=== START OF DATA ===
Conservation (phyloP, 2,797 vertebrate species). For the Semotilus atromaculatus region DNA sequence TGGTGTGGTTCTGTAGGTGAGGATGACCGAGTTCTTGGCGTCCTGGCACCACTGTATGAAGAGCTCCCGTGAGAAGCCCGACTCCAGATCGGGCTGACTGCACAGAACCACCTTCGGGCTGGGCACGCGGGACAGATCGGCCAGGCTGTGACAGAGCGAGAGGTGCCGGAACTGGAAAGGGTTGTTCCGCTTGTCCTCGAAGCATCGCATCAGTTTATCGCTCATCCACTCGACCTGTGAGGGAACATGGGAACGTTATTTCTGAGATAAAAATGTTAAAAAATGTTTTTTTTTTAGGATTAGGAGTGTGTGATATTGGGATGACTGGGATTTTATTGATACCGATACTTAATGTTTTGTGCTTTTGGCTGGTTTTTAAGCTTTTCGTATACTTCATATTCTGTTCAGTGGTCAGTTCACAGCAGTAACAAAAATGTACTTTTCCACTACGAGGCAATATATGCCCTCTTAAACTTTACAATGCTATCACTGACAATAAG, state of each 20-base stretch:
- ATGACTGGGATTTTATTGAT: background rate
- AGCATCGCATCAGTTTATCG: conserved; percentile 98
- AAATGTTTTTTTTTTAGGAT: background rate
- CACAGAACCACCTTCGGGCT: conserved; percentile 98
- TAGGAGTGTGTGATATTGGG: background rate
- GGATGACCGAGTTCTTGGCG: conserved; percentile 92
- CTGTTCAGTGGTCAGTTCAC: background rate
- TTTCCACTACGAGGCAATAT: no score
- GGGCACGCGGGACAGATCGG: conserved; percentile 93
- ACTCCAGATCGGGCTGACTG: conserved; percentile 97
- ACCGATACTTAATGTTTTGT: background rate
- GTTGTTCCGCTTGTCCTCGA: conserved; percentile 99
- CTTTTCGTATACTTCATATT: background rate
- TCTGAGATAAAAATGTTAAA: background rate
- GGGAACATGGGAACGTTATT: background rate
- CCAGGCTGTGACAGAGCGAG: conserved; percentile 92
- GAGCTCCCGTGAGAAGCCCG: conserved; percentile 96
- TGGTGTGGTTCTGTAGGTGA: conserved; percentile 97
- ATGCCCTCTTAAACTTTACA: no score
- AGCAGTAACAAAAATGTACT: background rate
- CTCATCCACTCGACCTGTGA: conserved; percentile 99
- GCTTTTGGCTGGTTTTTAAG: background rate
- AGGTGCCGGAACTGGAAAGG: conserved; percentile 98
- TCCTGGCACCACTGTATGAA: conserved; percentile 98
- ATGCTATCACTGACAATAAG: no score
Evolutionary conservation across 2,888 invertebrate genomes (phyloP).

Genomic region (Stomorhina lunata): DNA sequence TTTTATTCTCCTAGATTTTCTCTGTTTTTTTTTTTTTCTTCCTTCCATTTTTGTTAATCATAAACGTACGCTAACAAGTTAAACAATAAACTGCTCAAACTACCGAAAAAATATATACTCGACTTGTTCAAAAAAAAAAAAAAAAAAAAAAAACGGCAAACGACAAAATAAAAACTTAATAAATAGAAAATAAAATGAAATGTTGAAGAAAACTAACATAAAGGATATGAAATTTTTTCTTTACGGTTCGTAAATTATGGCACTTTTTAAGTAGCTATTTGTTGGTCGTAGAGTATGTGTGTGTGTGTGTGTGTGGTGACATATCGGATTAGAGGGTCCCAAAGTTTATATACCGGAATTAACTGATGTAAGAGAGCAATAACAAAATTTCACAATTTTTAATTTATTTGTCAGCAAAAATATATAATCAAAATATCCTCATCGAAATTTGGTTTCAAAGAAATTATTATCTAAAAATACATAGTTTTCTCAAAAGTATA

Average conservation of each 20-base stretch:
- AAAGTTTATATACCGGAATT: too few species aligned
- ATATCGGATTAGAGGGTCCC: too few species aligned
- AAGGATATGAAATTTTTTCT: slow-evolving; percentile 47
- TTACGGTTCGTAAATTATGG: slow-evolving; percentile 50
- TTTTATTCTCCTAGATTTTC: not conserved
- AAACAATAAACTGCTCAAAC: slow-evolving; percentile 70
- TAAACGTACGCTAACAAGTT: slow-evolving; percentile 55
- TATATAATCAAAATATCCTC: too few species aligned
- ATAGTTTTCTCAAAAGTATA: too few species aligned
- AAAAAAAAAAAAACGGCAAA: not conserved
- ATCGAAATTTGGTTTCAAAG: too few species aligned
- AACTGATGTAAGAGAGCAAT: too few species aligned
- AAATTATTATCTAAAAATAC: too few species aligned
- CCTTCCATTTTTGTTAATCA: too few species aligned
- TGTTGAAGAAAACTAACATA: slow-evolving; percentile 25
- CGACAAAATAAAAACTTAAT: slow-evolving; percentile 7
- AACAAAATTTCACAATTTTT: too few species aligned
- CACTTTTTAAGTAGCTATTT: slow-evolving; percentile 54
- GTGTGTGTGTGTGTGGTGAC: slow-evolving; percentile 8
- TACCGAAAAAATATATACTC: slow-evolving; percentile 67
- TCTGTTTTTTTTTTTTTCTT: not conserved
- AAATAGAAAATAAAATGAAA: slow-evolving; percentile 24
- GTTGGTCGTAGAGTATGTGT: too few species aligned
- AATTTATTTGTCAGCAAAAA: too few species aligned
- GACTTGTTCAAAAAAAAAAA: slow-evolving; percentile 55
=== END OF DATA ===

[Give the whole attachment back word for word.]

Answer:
Conservation (phyloP, 2,797 vertebrate species). For the Semotilus atromaculatus region DNA sequence TGGTGTGGTTCTGTAGGTGAGGATGACCGAGTTCTTGGCGTCCTGGCACCACTGTATGAAGAGCTCCCGTGAGAAGCCCGACTCCAGATCGGGCTGACTGCACAGAACCACCTTCGGGCTGGGCACGCGGGACAGATCGGCCAGGCTGTGACAGAGCGAGAGGTGCCGGAACTGGAAAGGGTTGTTCCGCTTGTCCTCGAAGCATCGCATCAGTTTATCGCTCATCCACTCGACCTGTGAGGGAACATGGGAACGTTATTTCTGAGATAAAAATGTTAAAAAATGTTTTTTTTTTAGGATTAGGAGTGTGTGATATTGGGATGACTGGGATTTTATTGATACCGATACTTAATGTTTTGTGCTTTTGGCTGGTTTTTAAGCTTTTCGTATACTTCATATTCTGTTCAGTGGTCAGTTCACAGCAGTAACAAAAATGTACTTTTCCACTACGAGGCAATATATGCCCTCTTAAACTTTACAATGCTATCACTGACAATAAG, state of each 20-base stretch:
- ATGACTGGGATTTTATTGAT: background rate
- AGCATCGCATCAGTTTATCG: conserved; percentile 98
- AAATGTTTTTTTTTTAGGAT: background rate
- CACAGAACCACCTTCGGGCT: conserved; percentile 98
- TAGGAGTGTGTGATATTGGG: background rate
- GGATGACCGAGTTCTTGGCG: conserved; percentile 92
- CTGTTCAGTGGTCAGTTCAC: background rate
- TTTCCACTACGAGGCAATAT: no score
- GGGCACGCGGGACAGATCGG: conserved; percentile 93
- ACTCCAGATCGGGCTGACTG: conserved; percentile 97
- ACCGATACTTAATGTTTTGT: background rate
- GTTGTTCCGCTTGTCCTCGA: conserved; percentile 99
- CTTTTCGTATACTTCATATT: background rate
- TCTGAGATAAAAATGTTAAA: background rate
- GGGAACATGGGAACGTTATT: background rate
- CCAGGCTGTGACAGAGCGAG: conserved; percentile 92
- GAGCTCCCGTGAGAAGCCCG: conserved; percentile 96
- TGGTGTGGTTCTGTAGGTGA: conserved; percentile 97
- ATGCCCTCTTAAACTTTACA: no score
- AGCAGTAACAAAAATGTACT: background rate
- CTCATCCACTCGACCTGTGA: conserved; percentile 99
- GCTTTTGGCTGGTTTTTAAG: background rate
- AGGTGCCGGAACTGGAAAGG: conserved; percentile 98
- TCCTGGCACCACTGTATGAA: conserved; percentile 98
- ATGCTATCACTGACAATAAG: no score
Evolutionary conservation across 2,888 invertebrate genomes (phyloP).

Genomic region (Stomorhina lunata): DNA sequence TTTTATTCTCCTAGATTTTCTCTGTTTTTTTTTTTTTCTTCCTTCCATTTTTGTTAATCATAAACGTACGCTAACAAGTTAAACAATAAACTGCTCAAACTACCGAAAAAATATATACTCGACTTGTTCAAAAAAAAAAAAAAAAAAAAAAAACGGCAAACGACAAAATAAAAACTTAATAAATAGAAAATAAAATGAAATGTTGAAGAAAACTAACATAAAGGATATGAAATTTTTTCTTTACGGTTCGTAAATTATGGCACTTTTTAAGTAGCTATTTGTTGGTCGTAGAGTATGTGTGTGTGTGTGTGTGTGGTGACATATCGGATTAGAGGGTCCCAAAGTTTATATACCGGAATTAACTGATGTAAGAGAGCAATAACAAAATTTCACAATTTTTAATTTATTTGTCAGCAAAAATATATAATCAAAATATCCTCATCGAAATTTGGTTTCAAAGAAATTATTATCTAAAAATACATAGTTTTCTCAAAAGTATA

Average conservation of each 20-base stretch:
- AAAGTTTATATACCGGAATT: too few species aligned
- ATATCGGATTAGAGGGTCCC: too few species aligned
- AAGGATATGAAATTTTTTCT: slow-evolving; percentile 47
- TTACGGTTCGTAAATTATGG: slow-evolving; percentile 50
- TTTTATTCTCCTAGATTTTC: not conserved
- AAACAATAAACTGCTCAAAC: slow-evolving; percentile 70
- TAAACGTACGCTAACAAGTT: slow-evolving; percentile 55
- TATATAATCAAAATATCCTC: too few species aligned
- ATAGTTTTCTCAAAAGTATA: too few species aligned
- AAAAAAAAAAAAACGGCAAA: not conserved
- ATCGAAATTTGGTTTCAAAG: too few species aligned
- AACTGATGTAAGAGAGCAAT: too few species aligned
- AAATTATTATCTAAAAATAC: too few species aligned
- CCTTCCATTTTTGTTAATCA: too few species aligned
- TGTTGAAGAAAACTAACATA: slow-evolving; percentile 25
- CGACAAAATAAAAACTTAAT: slow-evolving; percentile 7
- AACAAAATTTCACAATTTTT: too few species aligned
- CACTTTTTAAGTAGCTATTT: slow-evolving; percentile 54
- GTGTGTGTGTGTGTGGTGAC: slow-evolving; percentile 8
- TACCGAAAAAATATATACTC: slow-evolving; percentile 67
- TCTGTTTTTTTTTTTTTCTT: not conserved
- AAATAGAAAATAAAATGAAA: slow-evolving; percentile 24
- GTTGGTCGTAGAGTATGTGT: too few species aligned
- AATTTATTTGTCAGCAAAAA: too few species aligned
- GACTTGTTCAAAAAAAAAAA: slow-evolving; percentile 55